The spike approach is a set number of steps, usually a three-step approach or a four-step approach that a player makes to gather the speed and gain forward momentum needed to get in the air to make contact with the ball at its highest point.
When an airplane is ready for take off, it makes its approach down the runway to gather speed and velocity so that it can lift itself up in the air.
Well, a player learns to do the same thing, before they can hit a ball and before they begin to initiate their volleyball spike technique.
The Four-step approach
The four-step approach gives outside hitters more time to get to balls that are set higher and are slower to get to the outsides of the net.
Higher sets are considered slower sets used with high jumping hitters to beat the opposing block with a high reach, great vertical jump and using a lot of power.
The higher the hitter can jump, with the right technique the higher they can reach..the better.
This means the ball is contacted at a higher point in the air where hopefully the block cannot reach.
The Three-step approach
The three-step approach is used more often for faster sets that are set lower to the net that quick athletic hitters use with a quick armswing and fast swing to beat the block.
These faster and lower sets are used to beat the block with speed.
The faster, the hitter can jump, and the faster they can swing..the better.
This means the ball is contacted at a lower point in the air above the net, but is contacted at a faster speed where hopefully the block cannot reach.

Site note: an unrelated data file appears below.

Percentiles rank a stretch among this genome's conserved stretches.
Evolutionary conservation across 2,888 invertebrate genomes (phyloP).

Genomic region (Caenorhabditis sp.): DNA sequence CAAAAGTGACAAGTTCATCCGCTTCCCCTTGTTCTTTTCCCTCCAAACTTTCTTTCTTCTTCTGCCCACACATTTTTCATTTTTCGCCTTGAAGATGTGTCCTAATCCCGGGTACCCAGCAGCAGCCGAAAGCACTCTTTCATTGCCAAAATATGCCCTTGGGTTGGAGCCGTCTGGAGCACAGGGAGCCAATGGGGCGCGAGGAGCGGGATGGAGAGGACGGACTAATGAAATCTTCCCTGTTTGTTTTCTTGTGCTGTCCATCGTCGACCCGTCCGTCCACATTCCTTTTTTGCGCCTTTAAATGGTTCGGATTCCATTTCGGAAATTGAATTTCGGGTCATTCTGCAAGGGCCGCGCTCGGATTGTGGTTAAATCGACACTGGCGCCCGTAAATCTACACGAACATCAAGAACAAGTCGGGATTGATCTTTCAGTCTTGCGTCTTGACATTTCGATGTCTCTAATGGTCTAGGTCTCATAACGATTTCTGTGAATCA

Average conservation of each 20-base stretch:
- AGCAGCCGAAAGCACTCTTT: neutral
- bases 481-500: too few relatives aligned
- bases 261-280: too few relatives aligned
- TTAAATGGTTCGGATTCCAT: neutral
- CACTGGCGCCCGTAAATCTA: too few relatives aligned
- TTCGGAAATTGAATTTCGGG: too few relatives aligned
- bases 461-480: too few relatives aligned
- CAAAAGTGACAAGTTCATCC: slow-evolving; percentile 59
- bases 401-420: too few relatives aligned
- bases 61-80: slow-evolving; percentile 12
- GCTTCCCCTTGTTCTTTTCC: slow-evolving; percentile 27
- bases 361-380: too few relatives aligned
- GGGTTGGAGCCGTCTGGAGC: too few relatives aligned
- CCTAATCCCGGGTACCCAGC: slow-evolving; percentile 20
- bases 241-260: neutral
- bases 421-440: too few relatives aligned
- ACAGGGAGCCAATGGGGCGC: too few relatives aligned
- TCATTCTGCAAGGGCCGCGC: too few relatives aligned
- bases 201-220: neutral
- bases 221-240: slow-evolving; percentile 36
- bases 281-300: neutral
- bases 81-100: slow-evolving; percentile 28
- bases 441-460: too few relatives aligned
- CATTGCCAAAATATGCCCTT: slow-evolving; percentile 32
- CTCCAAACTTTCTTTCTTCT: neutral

You will then spike the ball over the net, past the block and to the floor before a back row defensive player can get it up.
The speed and length of a spike approach can change depending on what play and what kind of set a player receives.
Your spike approach length can also change if you are playing in a crowded volleyball tournament that doesn't have a lot of space between courts.
In this situation you may be forced to change from a four step to a three step approach.
What should never change for a spiker is the aggressiveness of and speed of the last two steps of the spike approach.
When I coach the volleyball spike approach, I ask my players to "attack the floor" with their last two steps.
I tell them to treat the floor as if its a trampoline and be aggressive in attacking the last two steps..the more aggressive, the more you increase your vertical jump.
The higher your vertical and the higher you reach..the better chance you have of outreaching the block.
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